A Fairytale by Gerthe Herlin and Paintings
Gerthe Herlin is 93 and lives close to her daughter Lone Hansen. Though she isn't writing much anymore or painting, she continues to be actively involved with life--shopping, going out to share meals with friends and always being open to a good political conversation. "A Fairytale" is a poem she wrote in 1994. The poem is followed by a number of her paintings. Many of her paintings have been marketed as cards, under the name, Mor Mor (grandmother in Danish).
Once upon a time, many years ago
a book was handed to me.
“What’s this, a book with blank pages?” I asked.
“It is the book of your life yet to be written” came the answer.
“Like a diary?” I asked.
“Sort of. You can paint, write, fill the pages but
you have to follow the laid out pattern.”
“The pattern? Does that mean that I don’t have
any choices?” I asked.
“Not exactly, you will have some choices,
but as a whole the pattern has to be followed.”
“Will I be able to see the pattern?” I asked.
“No, you won’t be able to see it now, later on it will become clear.
In the meantime you’ll get the feeling
how to fill the pages” the answer came.
“It sounds interesting. I can barely wait to begin’ was my enthusiastic reply.
Over time the blank pages disappeared,
one chapter after another filled the book.
Chapters filled with love and passion,
joy and laughter.
Some were filled with
grief and sorrow.
Some with high expectations,
disappointments and hardship.
Everything life had to offer.
Halfway through the book I stopped
to take a closer look at the written pages.
“It looks good, I accomplished a lot.”
I said proudly.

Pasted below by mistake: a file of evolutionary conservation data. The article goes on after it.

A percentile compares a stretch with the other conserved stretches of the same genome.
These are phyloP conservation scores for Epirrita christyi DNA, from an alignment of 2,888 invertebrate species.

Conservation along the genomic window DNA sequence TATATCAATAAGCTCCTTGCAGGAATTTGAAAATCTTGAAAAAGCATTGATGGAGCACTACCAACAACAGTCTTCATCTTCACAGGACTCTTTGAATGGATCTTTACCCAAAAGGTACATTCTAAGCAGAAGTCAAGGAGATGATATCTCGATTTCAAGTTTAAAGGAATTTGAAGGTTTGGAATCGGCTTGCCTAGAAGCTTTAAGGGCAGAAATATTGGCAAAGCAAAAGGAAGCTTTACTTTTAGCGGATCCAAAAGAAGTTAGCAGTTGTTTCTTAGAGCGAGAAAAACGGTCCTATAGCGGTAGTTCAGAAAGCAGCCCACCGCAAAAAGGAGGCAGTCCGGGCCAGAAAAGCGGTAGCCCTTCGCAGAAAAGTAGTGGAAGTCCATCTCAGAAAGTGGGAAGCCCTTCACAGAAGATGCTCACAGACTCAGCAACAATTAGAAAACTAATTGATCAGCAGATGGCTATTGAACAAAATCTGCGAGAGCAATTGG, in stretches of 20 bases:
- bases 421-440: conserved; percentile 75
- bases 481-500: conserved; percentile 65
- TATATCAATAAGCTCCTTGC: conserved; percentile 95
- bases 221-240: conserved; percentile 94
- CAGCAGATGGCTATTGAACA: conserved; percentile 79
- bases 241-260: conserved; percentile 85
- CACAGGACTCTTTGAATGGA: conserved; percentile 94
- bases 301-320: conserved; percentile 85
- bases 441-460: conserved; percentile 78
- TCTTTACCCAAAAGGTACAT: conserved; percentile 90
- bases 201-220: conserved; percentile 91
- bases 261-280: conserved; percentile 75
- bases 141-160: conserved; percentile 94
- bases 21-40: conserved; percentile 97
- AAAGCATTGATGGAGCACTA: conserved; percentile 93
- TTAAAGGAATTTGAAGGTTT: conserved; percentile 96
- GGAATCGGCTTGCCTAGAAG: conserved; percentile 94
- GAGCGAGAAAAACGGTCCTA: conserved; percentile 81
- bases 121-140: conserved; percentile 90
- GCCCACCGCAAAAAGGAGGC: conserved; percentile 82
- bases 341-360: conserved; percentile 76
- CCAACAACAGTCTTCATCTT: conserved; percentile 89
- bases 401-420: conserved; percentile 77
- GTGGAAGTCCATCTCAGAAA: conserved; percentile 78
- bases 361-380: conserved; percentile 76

“Not as much as you should have.”
“What does that mean?” I asked.
“You were given a pretty good brain,
But you never used it, you followed your heart too much.”
“Is that so bad?” I asked.
“No, but a combination of heart and brain is better.”
“You screwed up too many times,
went down the wrong path
even if your brain told you to stop,
to turn back, to chose another road.”
“Oh, I remember.
I paid a high price for that.”
“Too high. It could have been avoided
had you used your brain.” The answer was.
“Maybe it can be corrected?” I asked.
“It’s a mess, I like to tear out those pages.”
“That’s the problem,
once it’s part of the book
it can never be corrected or erased,
you can only learn from your mistakes.
Try to do it right the next time,
that’s if there is a ‘next time’.”
“Well, obviously, I’m not perfect” I said.
“Nobody is or expected to be.”
The answer was.
“That’s not what life and your book
is all about, anyway.”
“Do you remember Per Gynt?
The play by Henrik Ibsen?”
“Of course, I do.
I studied it, I liked it.
What does Per Gynt have to do
with my life? He lived a fantasy.
I don’t at least not all the time.”
“Not all the time but often you do, too often.
If you want this book to end,
to have a happy ending like a fairytale,
like fairytales always have
you must change.
Thanks to Lone’s daughter Lone for helping to pull together all of the material contained in this Playback, Steve Stolee for his filming of Grethe, Laura Mandracchia, Grethe’s granddaughter for providing additional research material, and Lynn de Vree for her editing.